gig


From The Collaborative International Dictionary of English v.0.48:

Gig \Gig\, n.
   A kind of spear or harpoon. See Fishgig.
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From The Collaborative International Dictionary of English v.0.48:

Gig \Gig\, v. t.
   To fish with a gig.
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From The Collaborative International Dictionary of English v.0.48:

Gig \Gig\, n. [OE. gigge. Cf. Giglot.]
   A playful or wanton girl; a giglot.
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From The Collaborative International Dictionary of English v.0.48:

Gig \Gig\, n. [Cf. Icel. g[imac]gja fiddle, MHG. g[imac]ge, G.
   geige, Icel. geiga to take a wrong direction, rove at random,
   and E. jig.]
   1. A top or whirligig; any little thing that is whirled round
      in play.
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            Thou disputest like an infant; go, whip thy gig.
                                                  --Shak.
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   2. A light carriage, with one pair of wheels, drawn by one
      horse; a kind of chaise.
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   3. (Naut.) A long, light rowboat, generally clinkerbuilt, and
      designed to be fast; a boat appropriated to the use of the
      commanding officer; as, the captain's gig.
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   4. (Mach.) A rotatory cylinder, covered with wire teeth or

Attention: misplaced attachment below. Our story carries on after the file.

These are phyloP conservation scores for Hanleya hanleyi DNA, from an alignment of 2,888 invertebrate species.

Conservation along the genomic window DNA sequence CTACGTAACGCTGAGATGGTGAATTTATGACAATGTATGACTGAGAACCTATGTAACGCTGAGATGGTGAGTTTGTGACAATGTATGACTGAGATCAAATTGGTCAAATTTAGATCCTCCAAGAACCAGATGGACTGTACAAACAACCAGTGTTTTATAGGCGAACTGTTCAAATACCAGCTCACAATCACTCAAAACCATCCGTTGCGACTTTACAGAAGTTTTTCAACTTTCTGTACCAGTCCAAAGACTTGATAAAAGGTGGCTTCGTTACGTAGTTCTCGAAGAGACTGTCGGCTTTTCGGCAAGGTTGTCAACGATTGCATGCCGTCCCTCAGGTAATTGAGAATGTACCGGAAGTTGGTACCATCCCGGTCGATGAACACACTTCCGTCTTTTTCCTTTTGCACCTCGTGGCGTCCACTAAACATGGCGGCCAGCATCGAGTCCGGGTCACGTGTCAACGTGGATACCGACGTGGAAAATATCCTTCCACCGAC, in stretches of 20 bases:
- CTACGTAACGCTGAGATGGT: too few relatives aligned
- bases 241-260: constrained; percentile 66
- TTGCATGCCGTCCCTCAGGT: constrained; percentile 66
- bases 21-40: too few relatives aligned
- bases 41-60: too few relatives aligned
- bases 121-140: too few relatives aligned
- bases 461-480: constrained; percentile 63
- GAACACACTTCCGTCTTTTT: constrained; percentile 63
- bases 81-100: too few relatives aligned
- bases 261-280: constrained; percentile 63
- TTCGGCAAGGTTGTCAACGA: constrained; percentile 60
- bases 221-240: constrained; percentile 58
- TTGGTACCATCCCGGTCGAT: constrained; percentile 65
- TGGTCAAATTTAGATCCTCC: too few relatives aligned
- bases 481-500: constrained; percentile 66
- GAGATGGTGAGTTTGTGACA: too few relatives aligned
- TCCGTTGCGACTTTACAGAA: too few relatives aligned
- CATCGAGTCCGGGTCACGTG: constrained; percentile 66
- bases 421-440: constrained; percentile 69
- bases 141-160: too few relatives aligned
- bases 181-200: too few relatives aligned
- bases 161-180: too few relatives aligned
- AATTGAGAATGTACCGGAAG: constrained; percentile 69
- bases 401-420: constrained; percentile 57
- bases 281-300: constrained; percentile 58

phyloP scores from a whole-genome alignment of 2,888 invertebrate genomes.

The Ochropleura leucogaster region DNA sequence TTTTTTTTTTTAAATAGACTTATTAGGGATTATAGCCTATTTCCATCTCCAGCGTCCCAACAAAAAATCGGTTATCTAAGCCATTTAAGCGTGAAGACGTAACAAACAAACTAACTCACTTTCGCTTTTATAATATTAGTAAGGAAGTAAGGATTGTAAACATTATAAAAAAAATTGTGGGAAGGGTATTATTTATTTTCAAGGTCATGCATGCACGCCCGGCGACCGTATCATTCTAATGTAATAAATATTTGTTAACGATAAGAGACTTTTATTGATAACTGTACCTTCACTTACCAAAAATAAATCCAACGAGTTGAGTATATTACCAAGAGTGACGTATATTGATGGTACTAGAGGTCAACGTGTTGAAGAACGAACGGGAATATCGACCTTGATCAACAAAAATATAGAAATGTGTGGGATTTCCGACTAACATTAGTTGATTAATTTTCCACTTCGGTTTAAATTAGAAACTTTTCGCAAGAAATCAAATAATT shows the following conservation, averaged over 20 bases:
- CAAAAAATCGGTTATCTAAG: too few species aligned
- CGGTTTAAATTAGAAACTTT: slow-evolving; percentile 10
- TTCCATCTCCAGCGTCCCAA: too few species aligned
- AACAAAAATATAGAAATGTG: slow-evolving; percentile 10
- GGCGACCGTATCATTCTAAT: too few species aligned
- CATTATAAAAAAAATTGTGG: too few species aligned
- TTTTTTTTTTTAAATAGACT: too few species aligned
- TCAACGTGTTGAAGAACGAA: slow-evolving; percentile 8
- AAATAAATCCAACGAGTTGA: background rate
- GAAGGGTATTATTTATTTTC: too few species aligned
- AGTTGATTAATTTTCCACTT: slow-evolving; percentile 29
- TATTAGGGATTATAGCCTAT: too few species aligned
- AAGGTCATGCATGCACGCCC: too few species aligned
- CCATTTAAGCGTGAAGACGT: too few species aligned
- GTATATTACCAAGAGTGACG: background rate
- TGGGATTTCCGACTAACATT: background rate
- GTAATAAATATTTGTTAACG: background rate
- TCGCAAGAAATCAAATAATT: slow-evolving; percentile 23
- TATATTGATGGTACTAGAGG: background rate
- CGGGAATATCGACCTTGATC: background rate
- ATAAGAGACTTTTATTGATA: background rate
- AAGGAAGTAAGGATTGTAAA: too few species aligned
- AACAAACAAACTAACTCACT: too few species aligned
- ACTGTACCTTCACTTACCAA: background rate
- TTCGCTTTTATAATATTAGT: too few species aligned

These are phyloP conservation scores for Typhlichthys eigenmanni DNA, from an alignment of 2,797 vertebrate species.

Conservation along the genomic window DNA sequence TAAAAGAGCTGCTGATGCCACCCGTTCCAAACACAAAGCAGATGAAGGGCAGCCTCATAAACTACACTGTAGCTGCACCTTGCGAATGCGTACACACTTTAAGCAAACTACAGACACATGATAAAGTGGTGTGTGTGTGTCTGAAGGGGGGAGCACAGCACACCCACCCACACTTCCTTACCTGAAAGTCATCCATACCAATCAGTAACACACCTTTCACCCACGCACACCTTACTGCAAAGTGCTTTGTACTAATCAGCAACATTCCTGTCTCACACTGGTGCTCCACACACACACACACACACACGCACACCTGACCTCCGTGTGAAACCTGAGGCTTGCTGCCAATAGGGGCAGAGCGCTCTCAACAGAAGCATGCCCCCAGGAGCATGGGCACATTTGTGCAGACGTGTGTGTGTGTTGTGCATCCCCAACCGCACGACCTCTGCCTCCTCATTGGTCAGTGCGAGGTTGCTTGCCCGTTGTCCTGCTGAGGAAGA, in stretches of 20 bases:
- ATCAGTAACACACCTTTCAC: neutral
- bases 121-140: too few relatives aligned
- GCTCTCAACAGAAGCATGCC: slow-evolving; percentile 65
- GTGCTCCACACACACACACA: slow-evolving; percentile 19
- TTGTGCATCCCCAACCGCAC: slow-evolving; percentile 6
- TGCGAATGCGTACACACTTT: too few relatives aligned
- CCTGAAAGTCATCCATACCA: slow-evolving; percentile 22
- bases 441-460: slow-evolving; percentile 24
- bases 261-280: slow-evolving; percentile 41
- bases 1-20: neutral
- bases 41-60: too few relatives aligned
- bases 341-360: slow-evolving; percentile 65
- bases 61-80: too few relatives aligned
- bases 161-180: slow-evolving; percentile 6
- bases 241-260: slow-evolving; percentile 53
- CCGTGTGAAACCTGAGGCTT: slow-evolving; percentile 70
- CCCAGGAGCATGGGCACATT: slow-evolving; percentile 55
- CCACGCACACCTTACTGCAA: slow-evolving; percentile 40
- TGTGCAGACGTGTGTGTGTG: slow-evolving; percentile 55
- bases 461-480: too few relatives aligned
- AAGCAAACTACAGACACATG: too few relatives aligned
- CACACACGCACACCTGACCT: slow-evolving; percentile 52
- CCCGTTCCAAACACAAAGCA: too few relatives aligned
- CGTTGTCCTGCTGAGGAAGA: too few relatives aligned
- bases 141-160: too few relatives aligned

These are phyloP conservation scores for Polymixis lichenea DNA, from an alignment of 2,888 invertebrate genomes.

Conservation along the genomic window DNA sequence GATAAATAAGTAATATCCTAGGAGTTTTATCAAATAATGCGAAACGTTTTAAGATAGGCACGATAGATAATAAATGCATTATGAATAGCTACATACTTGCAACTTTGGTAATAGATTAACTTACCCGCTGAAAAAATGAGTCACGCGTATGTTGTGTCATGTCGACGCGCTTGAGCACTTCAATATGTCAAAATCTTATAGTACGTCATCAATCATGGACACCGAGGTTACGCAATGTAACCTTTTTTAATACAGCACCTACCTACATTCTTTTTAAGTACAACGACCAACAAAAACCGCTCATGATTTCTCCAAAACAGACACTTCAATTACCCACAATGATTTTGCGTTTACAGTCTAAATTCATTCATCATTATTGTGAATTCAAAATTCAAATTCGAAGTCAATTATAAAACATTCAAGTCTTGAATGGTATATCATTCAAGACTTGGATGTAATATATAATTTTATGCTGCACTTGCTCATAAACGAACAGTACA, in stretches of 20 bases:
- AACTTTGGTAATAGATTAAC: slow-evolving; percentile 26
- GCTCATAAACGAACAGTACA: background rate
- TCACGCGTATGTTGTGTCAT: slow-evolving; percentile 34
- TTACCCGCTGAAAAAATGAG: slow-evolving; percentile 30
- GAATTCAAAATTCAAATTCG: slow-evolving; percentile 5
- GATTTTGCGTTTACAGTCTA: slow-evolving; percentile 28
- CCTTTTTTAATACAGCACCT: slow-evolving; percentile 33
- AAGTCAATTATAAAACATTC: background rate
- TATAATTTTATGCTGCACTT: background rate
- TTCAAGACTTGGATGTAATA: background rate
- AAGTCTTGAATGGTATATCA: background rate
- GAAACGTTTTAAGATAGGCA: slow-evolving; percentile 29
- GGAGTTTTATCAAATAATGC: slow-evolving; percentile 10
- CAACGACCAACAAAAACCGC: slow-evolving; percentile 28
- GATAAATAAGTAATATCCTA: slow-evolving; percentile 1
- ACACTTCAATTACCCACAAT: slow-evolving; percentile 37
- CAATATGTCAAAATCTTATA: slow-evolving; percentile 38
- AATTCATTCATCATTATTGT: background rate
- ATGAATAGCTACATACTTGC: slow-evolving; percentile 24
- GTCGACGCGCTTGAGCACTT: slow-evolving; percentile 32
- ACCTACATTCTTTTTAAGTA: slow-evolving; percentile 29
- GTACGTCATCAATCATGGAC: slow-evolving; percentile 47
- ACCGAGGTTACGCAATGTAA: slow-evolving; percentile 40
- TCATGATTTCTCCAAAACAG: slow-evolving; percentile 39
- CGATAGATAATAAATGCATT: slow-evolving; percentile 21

teasels, for teaseling woolen cloth.
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   Gig machine, Gigging machine, Gig mill, or {Napping
   machine}. See Gig, 4.

   Gig saw. See Jig saw.
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From The Collaborative International Dictionary of English v.0.48:

Gig \Gig\, n.
   A job for a specified, usually short period of time; -- used
   especially for the temporary engagements of an entertainer,
   such as a jazz musician or a rock group; as, a one-week gig
   in Las Vegas.
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From The Collaborative International Dictionary of English v.0.48:

Gig \Gig\ (j[i^]g or g[i^]g), n. [Cf. OF. gigue. See Jig, n.]
   A fiddle. [Obs.]
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From The Collaborative International Dictionary of English v.0.48:

Gig \Gig\ (g[i^]g), v. t. [Prob. fr. L. gignere to beget.]
   To engender. [Obs.] --Dryden.
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